Three's a crowd
Neil Grant of Severn Trent Services reports on his company's development of the dual validation unit
Ensuring clean and safe drinking water is one of the most important issues facing any water company. The addition of small measured amounts of chlorine to drinking water at the WTW acts as a disinfectant by killing harmful bacteria. As a result, water is kept clean throughout the distribution system as it travels to the customer's tap.
Chlorine levels are continually monitored by analysers at the WTW and in the distribution system itself. As a supplement to this monitoring process, precise laboratory sampling within the system and at the customer's taps is also undertaken. Since chlorine control is a key factor to producing good-quality water, many companies use three instruments (triple-validated units or TVUs) to measure chlorine levels. The three-chlorine analysers must all read chlorine levels within a pre-set limit or an alarm is generated. Chlorine monitoring is traditionally undertaken using amperometric cells, where the chlorine passing through the cell generates a small DC current between two electrodes. This current is proportional to the amount of chlorine present. Until recently, chlorine residual analysers have required the addition of an acetate or phosphate buffer to reduce the pH to less than five, to ensure all chlorine present is in a form which can be measured.
Hitting the buffer
Although effective as an aid in achieving accurate measurement, buffer is far from ideal. It is not cheap, and since it is discarded with the sample it can cause problems, especially at remote sites where drainage is not readily available. In addition to the unpleasant smell and handling issues, it can act as a nutrient source (buffer often has COD of over 500,000mg/l), and the associated growth can cause fouling and blockages in drainage pipework and soakaway systems.
There is a further problem; while the analysers measure the water continuously and automatically, the buffer needs to be replaced periodically. This often requires an operator to travel out to visit a remote site specifically to replace the buffer.
Severn Trent Services embarked on a collaborative research project to investigate a way of replacing the buffer with a less expensive one - and with less environmental impact. It was shown that, with modifications, the amperometric measurement of chlorine could be performed accurately and reliably without the need for any buffer at all. The development of the cell relied on the principle that proton donors (such as those found in natural water hardness) could be used rather than needing to use the protons formed by lowering the pH with buffer. Harnessing the naturally present proton donors made the pH buffer unnecessary.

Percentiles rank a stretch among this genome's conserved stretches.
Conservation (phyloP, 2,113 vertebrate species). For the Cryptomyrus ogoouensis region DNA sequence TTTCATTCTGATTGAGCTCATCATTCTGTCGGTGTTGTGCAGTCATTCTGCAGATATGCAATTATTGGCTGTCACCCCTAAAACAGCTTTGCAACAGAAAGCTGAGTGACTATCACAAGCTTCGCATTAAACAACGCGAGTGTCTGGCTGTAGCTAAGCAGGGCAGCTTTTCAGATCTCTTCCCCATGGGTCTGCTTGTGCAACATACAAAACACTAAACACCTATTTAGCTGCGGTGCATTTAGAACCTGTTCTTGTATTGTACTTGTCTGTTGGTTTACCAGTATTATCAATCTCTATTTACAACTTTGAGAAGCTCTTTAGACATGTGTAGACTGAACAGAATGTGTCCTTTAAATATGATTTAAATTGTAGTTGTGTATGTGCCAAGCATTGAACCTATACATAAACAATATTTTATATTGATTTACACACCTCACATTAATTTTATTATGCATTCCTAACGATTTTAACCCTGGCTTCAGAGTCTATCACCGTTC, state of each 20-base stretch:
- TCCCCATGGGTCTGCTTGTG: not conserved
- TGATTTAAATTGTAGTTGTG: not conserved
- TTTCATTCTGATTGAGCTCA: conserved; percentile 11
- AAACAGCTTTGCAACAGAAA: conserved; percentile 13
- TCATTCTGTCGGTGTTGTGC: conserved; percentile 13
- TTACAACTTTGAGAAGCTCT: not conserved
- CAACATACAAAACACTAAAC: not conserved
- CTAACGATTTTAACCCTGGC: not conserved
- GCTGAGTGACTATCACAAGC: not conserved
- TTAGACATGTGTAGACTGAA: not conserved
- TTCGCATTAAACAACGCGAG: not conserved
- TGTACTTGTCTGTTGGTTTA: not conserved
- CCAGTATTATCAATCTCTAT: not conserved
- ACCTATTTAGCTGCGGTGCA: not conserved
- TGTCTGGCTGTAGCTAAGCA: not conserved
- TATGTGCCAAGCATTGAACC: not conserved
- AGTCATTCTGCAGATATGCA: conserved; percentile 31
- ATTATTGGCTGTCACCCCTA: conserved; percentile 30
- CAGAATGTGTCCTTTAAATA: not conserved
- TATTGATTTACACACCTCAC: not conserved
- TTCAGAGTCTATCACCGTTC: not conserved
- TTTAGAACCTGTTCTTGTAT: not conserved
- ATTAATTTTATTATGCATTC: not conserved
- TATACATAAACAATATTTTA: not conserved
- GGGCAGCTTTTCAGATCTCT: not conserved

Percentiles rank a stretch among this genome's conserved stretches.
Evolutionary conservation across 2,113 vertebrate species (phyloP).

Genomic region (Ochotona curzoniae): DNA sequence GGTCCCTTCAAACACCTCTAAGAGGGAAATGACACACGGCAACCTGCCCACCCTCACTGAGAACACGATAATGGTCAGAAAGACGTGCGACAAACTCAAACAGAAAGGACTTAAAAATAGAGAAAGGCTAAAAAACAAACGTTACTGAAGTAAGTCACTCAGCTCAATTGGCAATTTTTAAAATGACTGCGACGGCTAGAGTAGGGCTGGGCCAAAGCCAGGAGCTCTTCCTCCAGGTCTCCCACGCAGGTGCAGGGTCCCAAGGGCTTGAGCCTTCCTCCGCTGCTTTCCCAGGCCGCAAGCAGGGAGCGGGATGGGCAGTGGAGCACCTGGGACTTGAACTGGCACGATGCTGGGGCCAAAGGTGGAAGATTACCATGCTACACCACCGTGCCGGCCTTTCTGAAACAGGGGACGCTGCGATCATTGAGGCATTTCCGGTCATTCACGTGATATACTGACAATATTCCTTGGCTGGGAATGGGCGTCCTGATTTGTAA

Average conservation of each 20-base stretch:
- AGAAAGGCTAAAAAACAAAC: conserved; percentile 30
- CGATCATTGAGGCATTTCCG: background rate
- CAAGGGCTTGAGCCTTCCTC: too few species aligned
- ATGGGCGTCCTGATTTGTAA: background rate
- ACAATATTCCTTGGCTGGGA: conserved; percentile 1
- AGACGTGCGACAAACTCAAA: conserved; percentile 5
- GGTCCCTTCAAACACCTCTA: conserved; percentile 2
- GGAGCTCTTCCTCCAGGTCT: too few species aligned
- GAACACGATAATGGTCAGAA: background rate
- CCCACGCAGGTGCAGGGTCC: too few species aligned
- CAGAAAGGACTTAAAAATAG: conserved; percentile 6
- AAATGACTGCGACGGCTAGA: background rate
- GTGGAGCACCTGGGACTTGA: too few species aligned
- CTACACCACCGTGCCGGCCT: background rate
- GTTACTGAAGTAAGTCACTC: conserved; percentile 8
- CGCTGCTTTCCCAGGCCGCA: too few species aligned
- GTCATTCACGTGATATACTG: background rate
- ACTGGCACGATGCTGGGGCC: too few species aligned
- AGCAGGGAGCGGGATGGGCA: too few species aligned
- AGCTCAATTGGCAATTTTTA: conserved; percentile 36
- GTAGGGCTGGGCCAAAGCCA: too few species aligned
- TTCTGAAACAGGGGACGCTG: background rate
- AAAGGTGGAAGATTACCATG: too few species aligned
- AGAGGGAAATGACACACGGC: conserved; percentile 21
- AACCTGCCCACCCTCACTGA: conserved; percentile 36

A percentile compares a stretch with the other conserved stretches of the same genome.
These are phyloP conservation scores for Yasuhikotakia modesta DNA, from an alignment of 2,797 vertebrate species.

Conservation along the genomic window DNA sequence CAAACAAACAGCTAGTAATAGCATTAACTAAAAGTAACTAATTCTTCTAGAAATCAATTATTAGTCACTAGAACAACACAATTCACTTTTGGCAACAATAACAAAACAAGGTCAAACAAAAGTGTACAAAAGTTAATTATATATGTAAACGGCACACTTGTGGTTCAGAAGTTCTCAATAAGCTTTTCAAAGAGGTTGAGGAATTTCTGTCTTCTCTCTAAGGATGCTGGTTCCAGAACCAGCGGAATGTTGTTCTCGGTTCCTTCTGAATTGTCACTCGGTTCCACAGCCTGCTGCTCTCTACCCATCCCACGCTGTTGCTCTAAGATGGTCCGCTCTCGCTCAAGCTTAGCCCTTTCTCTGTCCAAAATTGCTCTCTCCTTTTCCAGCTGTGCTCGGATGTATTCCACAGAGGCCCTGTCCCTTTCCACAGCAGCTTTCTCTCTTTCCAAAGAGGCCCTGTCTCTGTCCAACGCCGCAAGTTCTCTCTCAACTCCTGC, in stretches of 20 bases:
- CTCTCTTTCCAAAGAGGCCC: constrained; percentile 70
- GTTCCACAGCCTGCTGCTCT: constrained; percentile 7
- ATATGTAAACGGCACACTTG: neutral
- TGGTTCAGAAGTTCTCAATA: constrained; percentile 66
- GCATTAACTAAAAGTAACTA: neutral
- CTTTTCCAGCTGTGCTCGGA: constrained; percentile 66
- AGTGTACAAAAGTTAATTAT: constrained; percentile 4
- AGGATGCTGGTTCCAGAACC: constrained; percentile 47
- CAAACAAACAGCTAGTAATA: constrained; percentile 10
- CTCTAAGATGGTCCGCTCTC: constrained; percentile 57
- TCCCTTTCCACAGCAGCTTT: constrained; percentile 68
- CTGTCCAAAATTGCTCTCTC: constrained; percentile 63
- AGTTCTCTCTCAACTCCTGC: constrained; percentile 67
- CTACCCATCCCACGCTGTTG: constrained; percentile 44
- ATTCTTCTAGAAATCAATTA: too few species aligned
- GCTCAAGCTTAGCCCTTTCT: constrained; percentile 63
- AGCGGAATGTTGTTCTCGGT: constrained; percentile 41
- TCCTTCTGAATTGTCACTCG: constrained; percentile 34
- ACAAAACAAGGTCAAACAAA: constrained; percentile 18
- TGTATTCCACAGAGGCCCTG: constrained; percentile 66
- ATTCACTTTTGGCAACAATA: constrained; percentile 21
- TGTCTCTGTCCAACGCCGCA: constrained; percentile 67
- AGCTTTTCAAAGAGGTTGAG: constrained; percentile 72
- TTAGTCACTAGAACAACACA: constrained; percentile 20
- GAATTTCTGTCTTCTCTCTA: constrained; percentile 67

Severn Trent Services used this principle to develop the CL1000B bufferless chlorine analyser. In summary the key developments involved: the development of specific wet-end and hydraulics, additional electronic filtering, and the addition of a stable third electrode, resulting in zero consumables. Severn Trent Water's Technology and Development Department worked closely with Severn Trent Services to evaluate the new CL1000B at a number of locations. Each trial site was chosen specifically to test the analysers across a range of extreme conditions; for example water with high iron content, low hardness, and variable pH. The new bufferless analyser displayed an excellent correlation to the existing triple-validation buffered chlorine units previously installed and in use at these Severn Trent Water sites.
Technological developments over the last ten years have resulted in vastly improved instrument reliability, meaning that the need for three instruments is now unnecessary. Based on the success of these trials, Severn Trent Water initiated a wide-ranging replacement programme of triple validation units with CL1000Bs. However, in certain locations with very challenging water quality, and in those instances where water undertakers felt the move from a TVU to single analyser was not appropriate, a dual validation unit (DVU) was required.
Trial and vindication
The DVU was developed with two independent CL1000B chlorine analysers and a small control unit - one analyser measuring the chlorine level and controlling the dose (control analyser), with the second analyser (policing analyser) ensuring the result is within pre-set limit between the two analysers. If the results are deemed to be significantly different an alarm is raised. All parameters are operator-configurable.
Two years of trials have been completed, testing the DVU at many locations with challenging water quality throughout the UK and Europe. The operational benefits of the DVU proved to be improved accuracy and stability, lower operational costs and lower associated maintenance costs when compared to a TVU. As a result, the industry drive towards 'doing more with less' is being delivered.
The CL1000B and DVU version are now being trialled by the majority of water companies in the UK and Europe - and, even in the most challenging of applications, they are consistently exceeding expectations.
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